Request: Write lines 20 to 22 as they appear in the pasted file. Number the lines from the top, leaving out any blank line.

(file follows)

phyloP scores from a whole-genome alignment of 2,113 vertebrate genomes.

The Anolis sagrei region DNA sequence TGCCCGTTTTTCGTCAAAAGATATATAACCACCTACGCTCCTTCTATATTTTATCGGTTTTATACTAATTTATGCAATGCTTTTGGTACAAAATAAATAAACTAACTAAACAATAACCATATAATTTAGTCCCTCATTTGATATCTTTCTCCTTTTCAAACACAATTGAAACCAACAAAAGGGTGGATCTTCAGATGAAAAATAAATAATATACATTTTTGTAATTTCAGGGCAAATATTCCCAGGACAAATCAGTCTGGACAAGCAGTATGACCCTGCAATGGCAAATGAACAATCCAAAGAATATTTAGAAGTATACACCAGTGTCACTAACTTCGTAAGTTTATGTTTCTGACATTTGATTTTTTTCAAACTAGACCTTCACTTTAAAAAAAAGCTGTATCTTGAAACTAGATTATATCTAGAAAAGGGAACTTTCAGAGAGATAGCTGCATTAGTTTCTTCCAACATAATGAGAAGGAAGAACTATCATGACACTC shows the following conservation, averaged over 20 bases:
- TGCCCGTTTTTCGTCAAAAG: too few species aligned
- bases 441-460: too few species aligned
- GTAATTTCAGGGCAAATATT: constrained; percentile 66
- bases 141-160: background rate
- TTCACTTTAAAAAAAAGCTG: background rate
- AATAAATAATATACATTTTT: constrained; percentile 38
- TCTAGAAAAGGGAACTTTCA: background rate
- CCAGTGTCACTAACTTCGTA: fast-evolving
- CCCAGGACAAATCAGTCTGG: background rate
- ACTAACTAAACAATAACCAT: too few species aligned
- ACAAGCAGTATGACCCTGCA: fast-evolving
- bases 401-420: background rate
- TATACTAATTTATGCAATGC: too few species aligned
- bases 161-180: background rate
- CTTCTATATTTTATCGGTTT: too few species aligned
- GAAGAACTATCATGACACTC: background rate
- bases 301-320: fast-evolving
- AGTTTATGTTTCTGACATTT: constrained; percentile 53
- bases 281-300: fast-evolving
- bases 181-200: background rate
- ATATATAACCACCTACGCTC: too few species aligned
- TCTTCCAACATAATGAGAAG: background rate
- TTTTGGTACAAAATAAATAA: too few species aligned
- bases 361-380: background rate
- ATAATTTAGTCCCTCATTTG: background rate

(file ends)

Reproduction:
- AGTTTATGTTTCTGACATTT: constrained; percentile 53
- bases 281-300: fast-evolving
- bases 181-200: background rate